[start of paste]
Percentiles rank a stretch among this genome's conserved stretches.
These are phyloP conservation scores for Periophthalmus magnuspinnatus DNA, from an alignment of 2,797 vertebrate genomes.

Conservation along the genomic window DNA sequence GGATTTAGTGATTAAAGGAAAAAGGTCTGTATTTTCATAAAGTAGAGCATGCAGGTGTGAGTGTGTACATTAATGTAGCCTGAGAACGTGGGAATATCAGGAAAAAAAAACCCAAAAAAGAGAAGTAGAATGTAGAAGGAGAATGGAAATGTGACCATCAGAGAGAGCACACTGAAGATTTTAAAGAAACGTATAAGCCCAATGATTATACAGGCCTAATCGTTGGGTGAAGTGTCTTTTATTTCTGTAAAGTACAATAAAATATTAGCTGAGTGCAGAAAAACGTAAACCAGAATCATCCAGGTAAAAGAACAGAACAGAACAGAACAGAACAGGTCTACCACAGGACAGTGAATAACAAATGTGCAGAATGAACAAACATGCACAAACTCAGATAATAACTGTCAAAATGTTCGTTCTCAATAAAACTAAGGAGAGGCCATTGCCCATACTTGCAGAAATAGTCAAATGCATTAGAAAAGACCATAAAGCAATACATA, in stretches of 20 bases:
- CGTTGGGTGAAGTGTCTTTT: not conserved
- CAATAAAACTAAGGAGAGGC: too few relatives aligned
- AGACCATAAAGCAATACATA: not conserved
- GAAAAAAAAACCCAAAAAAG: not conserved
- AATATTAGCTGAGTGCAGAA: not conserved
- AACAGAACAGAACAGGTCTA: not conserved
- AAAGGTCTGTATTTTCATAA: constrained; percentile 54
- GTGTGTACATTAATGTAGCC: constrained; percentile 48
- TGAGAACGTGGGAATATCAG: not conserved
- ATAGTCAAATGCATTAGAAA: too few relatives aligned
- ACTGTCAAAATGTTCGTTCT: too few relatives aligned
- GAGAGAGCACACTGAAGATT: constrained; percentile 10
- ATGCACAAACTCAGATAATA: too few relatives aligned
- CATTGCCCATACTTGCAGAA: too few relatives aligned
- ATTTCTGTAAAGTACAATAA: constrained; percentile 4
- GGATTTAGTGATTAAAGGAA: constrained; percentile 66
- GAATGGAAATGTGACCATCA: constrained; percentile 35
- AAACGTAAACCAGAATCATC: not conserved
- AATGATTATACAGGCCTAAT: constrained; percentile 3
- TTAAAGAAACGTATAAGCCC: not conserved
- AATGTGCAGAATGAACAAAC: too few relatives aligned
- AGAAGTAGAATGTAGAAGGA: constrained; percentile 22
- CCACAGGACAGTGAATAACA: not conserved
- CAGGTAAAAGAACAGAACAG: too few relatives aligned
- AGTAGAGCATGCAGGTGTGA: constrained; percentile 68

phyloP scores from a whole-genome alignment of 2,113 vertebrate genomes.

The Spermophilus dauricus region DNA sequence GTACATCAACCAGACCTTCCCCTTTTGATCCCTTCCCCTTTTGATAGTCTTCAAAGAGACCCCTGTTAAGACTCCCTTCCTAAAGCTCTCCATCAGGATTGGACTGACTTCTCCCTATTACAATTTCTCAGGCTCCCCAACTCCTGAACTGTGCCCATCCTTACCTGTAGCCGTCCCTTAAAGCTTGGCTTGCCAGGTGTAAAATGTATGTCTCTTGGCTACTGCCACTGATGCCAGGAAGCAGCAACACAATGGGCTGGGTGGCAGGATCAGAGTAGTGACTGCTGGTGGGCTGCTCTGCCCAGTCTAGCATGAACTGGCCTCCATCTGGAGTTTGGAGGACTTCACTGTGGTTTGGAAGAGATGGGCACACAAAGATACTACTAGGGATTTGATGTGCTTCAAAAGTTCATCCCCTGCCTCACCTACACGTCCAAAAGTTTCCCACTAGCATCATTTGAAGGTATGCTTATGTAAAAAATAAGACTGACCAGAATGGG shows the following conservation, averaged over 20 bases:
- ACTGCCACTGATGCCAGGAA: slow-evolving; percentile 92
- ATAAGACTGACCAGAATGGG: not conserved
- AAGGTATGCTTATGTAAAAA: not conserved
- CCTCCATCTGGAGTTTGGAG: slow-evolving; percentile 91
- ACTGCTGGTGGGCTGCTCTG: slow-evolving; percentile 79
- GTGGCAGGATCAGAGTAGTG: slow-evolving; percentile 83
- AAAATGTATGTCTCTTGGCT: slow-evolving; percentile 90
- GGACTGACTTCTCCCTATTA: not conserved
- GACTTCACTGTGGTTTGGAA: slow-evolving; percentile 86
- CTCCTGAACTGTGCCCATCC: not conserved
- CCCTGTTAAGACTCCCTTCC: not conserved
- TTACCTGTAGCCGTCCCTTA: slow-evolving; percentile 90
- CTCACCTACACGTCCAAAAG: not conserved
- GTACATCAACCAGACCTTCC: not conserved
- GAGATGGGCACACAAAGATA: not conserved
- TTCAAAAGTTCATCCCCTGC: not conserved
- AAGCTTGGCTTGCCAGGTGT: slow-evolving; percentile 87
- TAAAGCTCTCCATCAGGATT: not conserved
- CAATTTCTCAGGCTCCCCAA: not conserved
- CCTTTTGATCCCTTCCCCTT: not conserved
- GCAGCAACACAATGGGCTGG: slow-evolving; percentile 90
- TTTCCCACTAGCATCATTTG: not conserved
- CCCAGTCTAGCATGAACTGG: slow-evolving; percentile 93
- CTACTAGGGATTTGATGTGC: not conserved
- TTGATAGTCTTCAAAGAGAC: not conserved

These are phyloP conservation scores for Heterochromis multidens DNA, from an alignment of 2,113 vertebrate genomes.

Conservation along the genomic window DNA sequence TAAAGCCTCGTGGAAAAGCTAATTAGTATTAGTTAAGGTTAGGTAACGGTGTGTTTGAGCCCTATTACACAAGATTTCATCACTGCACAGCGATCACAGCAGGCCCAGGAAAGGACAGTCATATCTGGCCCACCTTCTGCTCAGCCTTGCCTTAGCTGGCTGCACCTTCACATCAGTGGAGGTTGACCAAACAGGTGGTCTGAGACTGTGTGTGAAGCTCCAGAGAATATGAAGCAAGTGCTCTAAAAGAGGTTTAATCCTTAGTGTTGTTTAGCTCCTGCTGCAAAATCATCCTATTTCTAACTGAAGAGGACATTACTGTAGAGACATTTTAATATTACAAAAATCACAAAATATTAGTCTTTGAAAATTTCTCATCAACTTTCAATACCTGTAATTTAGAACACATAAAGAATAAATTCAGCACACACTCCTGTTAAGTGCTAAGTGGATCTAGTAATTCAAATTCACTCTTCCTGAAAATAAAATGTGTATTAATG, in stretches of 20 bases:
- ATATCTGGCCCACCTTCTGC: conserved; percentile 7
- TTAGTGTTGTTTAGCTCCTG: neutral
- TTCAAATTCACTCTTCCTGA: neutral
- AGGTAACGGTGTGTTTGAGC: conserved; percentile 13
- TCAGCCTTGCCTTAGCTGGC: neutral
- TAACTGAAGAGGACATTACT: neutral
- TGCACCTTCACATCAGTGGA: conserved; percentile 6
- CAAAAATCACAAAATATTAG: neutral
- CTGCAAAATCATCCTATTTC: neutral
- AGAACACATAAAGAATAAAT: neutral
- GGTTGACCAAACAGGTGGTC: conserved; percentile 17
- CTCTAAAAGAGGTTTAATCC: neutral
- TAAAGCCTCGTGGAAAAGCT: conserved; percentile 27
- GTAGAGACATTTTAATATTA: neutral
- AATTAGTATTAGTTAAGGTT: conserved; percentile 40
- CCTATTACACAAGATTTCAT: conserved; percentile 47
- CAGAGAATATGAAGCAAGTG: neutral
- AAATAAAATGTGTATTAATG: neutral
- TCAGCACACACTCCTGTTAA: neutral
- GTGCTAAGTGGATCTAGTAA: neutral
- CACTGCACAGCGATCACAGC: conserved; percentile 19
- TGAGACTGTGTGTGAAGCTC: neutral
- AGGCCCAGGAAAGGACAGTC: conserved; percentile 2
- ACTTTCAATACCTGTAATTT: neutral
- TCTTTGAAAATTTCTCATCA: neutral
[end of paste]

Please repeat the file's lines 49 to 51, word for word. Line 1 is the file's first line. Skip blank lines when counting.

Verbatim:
- CAATTTCTCAGGCTCCCCAA: not conserved
- CCTTTTGATCCCTTCCCCTT: not conserved
- GCAGCAACACAATGGGCTGG: slow-evolving; percentile 90